Oxford Dictionary defines the art of tattooing as follows, “to mark (a part of the body) with an indelible design by inserting pigment into punctures in the skin”. Abhorred by some yet adored by others, a tattoo arguably finds itself among the most extreme expressions of the soul. From far flung First Nations cultures, sleek Swedish Malins and graphic Greek glyphs to crisp Zen circles, this style of art captures, preserves and even epitomizes both the spirit of a society and the temperament of one individual.
“The word ‘tattoo’ itself, or ‘tattow’ in the 18th century, is a loanword from the Polynesian word tatau, meaning ‘to write’.” Milady Merriam-Webster
First things first: To kick things off, we touch upon the skin of “Tattoo’s” great-great-great-…grandfather. The tradition of cherishing indelible marks on the body is found across time and even continents — with the exception of that one located in the far south on the world map, Antarctica. Other than a few textual records of tattoo tradition, the only direct archeological proof we have of its earliest existence thus far remains imprinted on preserved human skin.
As to who exactly deserves to win the honorary title of “Tattoo’s Founding Father”, that officially continues to be a neck-and-neck race between two men found in the Alps and South America, respectively. In the unofficial Temper logs, true to the art of radiocarbon dating, we shall go with the former, a frozen body — better known as the Tyrolean Iceman Ötzi — found on an alpine glacier. Having walked the globe during what experts assume to have been the Bronze Age, Ötzi features a total 61 tattoos on the knees, ankles and belly. And that was the pre-tattoo machine era, mind you.
The word “tattoo” itself is a loanword from the Polynesian word “tatau”, meaning ‘to write’.” Thank you, Milady Merriam-Webster. British Explorer Captain James Cook introduced the term to Europe after his Polynesian travels in the late 18th Century.
Meanwhile in the Middle Kingdom, numerous terms have been recovered, each and every one referring to this type of manmade body art.
As the ancient Dai proverb goes, “men’s legs should be decorated if they want to be called men.”
Pigmentation And Protection
China in the 21st Century has one reigning Chairman when it comes to the art of body inking: Tattoo Man Liu Ming — as seen in the featured image. That is now, so let’s turn back time a little and take a peek at the “then”…
In Ancient China, tattoo art was called 涅 (niè) which means “to dye black”. 刺青 (cìqīng), 文身 (wénshēn), 镂身 (lòushēn), 扎青 (zhāqīng), 点青 (diǎnqīng) and 雕青 (diāoqīng) are just a smattering of auxiliaries referencing the art of inking found across different historical records .
The earliest records of Chinese tattoo art can be found in the “Book of Rites — Royal Regulations (礼记·王制)”, a passage stating that the Yí (夷) people inhabiting the eastern parts of the nation and the Mán (蛮) people residing in China’s southern regions sport tattoos. A number of staple samplings include the native Wu people (吴人) who lived in the southern area of today’s Jiangsu Province and Guo Wei (郭威), temple name Taizu (太祖), a man known as the “Tattooed Emperor” in the Later Zhou during the period of Five Dynasties and Ten Kingdoms (907-960). Yue Fei (岳飛), a Han-Chinese military general during the Southern Song Dynasty (1127-1279) bore a tattoo on his back which read “尽忠报国: Serve the country with the utmost loyalty.”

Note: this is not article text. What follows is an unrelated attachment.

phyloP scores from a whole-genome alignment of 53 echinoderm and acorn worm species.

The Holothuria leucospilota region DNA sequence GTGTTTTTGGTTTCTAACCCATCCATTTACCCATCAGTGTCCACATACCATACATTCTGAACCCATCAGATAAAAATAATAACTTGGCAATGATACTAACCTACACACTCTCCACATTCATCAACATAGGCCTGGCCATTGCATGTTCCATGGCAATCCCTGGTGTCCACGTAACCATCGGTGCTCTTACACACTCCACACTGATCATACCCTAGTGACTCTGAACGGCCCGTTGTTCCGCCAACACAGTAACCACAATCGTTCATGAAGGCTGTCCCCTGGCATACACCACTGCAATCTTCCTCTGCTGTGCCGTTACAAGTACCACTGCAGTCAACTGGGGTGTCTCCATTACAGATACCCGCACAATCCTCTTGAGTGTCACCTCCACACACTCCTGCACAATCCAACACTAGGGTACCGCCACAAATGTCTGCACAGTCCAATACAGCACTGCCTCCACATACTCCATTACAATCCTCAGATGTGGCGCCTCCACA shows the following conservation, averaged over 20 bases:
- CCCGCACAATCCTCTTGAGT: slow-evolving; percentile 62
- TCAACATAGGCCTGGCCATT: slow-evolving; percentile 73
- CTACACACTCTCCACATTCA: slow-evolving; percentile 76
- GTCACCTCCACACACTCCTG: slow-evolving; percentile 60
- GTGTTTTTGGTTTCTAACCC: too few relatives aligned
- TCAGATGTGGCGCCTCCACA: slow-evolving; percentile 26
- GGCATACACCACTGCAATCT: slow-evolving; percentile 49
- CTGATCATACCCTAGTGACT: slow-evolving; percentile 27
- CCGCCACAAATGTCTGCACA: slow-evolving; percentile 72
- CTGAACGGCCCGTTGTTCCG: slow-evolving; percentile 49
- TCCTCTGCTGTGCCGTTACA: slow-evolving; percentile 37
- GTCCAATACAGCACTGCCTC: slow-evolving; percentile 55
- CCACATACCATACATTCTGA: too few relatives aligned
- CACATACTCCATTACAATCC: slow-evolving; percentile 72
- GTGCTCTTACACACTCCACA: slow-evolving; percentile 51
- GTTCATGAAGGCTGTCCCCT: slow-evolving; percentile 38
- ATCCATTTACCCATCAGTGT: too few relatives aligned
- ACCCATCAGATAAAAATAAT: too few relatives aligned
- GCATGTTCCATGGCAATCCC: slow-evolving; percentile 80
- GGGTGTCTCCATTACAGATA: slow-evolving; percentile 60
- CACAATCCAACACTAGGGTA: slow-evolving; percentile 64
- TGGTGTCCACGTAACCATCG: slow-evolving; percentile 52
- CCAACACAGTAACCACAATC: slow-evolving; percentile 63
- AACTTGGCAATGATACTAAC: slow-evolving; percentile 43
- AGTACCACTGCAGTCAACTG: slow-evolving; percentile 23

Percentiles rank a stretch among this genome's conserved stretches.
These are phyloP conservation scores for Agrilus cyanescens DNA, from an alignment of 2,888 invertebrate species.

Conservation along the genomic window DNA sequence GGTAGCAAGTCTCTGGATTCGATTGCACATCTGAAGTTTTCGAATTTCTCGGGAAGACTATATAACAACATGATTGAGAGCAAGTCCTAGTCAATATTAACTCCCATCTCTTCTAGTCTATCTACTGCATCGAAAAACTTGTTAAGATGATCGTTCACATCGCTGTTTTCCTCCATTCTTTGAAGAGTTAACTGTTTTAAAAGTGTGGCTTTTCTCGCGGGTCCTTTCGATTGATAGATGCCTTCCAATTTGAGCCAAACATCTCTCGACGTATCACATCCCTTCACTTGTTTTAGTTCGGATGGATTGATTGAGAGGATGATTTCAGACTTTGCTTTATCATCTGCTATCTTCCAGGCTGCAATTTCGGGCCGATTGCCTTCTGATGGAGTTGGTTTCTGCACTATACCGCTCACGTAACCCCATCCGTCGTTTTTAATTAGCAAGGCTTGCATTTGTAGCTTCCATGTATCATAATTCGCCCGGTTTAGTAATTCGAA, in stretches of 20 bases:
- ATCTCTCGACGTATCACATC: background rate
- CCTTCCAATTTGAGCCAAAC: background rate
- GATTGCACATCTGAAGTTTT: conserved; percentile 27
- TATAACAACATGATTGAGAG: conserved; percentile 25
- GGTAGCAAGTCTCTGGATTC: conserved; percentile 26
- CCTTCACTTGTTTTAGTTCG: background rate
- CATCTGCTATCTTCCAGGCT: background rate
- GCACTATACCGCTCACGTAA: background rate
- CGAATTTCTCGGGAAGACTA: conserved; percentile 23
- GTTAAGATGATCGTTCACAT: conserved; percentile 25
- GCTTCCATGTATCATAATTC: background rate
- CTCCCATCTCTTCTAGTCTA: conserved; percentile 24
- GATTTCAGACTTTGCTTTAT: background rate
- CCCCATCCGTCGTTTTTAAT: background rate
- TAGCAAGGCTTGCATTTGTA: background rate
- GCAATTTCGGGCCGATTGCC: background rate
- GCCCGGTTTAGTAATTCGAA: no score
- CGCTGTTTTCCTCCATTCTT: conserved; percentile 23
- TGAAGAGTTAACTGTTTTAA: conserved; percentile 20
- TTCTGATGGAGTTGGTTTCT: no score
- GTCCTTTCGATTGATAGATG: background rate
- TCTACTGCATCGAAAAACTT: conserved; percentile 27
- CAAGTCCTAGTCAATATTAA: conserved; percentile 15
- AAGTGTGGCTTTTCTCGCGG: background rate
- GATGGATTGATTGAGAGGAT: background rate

Pigmentation and protection — always, in all ways — walked hand in hand.
Tracking back to the traditions of indigenous people, we give you a few fine examples:
- The Baiyue (百越) fishermen who around 200 B.C. called home what is now Southern China and Northern Vietnam carved tattoos into their skin to protect themselves from sea monsters.
- In worship of the snake totem, Fujian Province’s Minyue 闽越 natives displayed snake patterns all over their bodies, on the one hand reflecting their respect for the animal and on the other scaring away all types of bad juju.
- The Taiwanese Atayal (泰雅) and Saisiyat people (賽夏) have long supported their tradition of facial tattoos, whereas the Paiwan people (排灣) firmly held on to their time-honored hand tattoo art.
To this day, a number of Chinese and Taiwanese minorities such as the Zhuang (壮族) and Dai (傣族) (descendants of the Baiyue), Derung (独龙族) and Li (黎族) people maintain their tribes’ age-old traditions in body art. Derung women have their face etched with bamboo needles as a symbol of maturity at the age of 12 or 13 — though there are those who argue the practice aims to “uglify” the women in a plea to avoid being enslaved or raped. Today, the inked face has lost its shine and fewer than 30 face-tattooed Derung women remain with us. Dong Chunlian, born in 1953, is the youngest Derung woman to feature facial tattoos. Take a look — courtesy of the CGTN YouTube Channel:
Among the Dai people, both men and women display inked markings, originally to shield themselves from the monsters that lurk in the river-deep, yet over the years becoming a token of wisdom and maturity — in terms of both body and soul.
As the ancient Dai proverb goes, “men’s legs should be decorated if they want to be called men.”
With the rise of Confucianism, permanent body markings were no longer something to be proud of. Instead, China’s tattooed people were branded uncivilized and unworthy.
Stigma or Style?